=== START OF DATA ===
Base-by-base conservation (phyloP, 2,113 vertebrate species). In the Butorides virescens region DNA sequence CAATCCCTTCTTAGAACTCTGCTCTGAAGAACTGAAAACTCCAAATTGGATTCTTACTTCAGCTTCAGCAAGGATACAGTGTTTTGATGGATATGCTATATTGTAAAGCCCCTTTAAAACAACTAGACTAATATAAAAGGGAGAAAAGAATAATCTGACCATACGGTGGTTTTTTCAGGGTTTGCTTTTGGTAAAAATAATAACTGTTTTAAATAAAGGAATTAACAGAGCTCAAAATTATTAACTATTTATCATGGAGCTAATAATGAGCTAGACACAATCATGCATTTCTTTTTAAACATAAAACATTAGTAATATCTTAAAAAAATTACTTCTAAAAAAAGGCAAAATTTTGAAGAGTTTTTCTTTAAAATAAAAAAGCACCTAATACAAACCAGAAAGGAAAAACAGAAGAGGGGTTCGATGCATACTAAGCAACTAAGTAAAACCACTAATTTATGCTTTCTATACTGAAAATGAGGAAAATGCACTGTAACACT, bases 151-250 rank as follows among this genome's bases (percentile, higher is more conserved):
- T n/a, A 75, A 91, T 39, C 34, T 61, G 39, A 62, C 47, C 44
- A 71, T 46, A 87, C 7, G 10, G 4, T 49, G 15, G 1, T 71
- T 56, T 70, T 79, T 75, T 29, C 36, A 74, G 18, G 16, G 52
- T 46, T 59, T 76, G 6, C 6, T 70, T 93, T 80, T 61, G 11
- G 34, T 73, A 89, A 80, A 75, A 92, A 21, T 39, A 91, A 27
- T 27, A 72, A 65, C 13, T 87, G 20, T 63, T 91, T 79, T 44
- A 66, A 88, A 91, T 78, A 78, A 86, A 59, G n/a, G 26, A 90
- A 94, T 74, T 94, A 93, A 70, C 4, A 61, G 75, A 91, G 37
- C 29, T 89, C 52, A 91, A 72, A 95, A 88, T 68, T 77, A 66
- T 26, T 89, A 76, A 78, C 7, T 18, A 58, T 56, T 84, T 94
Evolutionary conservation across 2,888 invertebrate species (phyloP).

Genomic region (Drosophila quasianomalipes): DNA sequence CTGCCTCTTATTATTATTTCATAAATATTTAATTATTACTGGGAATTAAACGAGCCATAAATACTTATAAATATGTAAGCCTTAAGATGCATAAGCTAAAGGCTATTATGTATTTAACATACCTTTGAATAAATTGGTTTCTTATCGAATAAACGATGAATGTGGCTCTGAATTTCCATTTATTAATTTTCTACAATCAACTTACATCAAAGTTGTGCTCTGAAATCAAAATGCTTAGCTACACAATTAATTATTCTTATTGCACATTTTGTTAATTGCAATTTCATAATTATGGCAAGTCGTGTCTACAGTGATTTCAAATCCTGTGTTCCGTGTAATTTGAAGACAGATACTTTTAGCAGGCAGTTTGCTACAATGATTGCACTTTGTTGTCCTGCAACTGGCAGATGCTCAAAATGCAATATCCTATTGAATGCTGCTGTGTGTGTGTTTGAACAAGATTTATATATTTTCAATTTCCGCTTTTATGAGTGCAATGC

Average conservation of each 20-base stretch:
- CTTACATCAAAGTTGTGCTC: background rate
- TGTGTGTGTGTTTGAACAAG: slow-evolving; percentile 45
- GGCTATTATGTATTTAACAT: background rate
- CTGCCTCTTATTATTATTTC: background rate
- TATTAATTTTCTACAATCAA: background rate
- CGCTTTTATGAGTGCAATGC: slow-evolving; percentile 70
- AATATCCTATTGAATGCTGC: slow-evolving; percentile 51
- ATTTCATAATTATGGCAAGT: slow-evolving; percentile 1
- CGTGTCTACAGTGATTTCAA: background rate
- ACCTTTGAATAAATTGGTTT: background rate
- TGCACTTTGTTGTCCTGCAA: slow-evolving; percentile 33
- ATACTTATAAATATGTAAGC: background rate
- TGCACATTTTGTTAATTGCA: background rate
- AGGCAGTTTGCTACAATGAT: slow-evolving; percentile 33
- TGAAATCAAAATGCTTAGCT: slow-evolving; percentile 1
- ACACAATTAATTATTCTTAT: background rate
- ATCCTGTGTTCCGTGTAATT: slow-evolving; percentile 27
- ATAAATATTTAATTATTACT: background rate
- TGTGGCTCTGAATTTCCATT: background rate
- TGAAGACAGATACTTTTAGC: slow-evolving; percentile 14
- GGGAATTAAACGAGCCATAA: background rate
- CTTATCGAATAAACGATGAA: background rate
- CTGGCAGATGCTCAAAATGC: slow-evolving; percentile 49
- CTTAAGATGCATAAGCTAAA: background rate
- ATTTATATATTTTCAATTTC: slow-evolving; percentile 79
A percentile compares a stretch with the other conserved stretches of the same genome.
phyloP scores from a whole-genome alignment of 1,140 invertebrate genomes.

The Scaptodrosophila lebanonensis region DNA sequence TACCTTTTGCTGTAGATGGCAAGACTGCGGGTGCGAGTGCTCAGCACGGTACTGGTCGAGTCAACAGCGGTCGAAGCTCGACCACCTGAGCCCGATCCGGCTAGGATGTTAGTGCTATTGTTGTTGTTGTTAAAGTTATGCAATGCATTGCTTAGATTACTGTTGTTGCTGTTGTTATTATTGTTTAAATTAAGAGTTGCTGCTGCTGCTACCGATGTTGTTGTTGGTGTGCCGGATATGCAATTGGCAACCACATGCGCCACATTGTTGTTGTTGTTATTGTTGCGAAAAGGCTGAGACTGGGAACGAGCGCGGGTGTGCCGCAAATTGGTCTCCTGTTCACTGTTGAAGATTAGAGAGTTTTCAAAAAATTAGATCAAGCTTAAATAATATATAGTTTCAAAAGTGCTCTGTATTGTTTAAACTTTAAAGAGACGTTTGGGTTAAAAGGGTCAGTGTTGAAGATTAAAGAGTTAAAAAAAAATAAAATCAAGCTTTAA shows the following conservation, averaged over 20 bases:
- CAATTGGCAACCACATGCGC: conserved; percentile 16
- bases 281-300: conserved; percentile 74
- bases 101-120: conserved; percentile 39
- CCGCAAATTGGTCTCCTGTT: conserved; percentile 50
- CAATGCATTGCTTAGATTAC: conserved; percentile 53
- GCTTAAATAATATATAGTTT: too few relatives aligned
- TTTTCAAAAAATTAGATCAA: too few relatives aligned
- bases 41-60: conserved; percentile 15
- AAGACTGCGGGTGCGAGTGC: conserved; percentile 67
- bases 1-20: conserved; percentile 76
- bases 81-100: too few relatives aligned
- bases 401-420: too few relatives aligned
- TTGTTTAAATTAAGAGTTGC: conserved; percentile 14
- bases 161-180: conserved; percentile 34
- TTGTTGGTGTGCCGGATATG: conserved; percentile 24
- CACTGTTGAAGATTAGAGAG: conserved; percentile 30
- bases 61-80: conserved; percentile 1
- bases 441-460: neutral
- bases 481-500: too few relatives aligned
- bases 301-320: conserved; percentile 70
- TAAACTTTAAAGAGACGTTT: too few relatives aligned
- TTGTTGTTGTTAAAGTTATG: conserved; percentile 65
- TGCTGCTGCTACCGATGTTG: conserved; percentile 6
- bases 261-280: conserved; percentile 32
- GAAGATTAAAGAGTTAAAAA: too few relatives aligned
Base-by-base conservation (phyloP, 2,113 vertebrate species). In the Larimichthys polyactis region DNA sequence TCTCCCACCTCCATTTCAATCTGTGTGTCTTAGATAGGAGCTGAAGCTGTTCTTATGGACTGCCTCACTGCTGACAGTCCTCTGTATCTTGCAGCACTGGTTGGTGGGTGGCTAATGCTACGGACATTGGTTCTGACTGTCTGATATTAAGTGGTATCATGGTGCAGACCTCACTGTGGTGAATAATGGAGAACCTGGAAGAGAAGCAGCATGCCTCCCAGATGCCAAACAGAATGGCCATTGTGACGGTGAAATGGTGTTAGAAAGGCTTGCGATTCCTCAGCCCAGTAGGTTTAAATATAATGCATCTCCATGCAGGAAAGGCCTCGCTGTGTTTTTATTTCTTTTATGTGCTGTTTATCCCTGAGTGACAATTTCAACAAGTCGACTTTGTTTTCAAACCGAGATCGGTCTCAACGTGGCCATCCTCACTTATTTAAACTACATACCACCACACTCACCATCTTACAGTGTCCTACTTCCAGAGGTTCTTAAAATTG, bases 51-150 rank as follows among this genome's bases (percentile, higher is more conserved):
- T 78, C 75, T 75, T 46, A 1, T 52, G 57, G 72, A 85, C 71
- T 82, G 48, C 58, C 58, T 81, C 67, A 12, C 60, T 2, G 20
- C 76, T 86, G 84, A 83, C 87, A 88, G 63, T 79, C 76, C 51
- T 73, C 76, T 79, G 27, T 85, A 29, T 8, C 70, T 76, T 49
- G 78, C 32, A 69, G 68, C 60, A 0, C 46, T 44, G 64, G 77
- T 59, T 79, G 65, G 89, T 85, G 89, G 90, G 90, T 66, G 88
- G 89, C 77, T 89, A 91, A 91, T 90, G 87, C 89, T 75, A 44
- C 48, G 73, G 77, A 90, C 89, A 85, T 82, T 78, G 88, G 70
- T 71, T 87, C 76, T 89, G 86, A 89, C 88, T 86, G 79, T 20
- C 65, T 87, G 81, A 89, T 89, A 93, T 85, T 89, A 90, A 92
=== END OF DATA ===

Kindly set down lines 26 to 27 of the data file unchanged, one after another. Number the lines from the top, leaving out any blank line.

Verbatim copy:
- ATACTTATAAATATGTAAGC: background rate
- TGCACATTTTGTTAATTGCA: background rate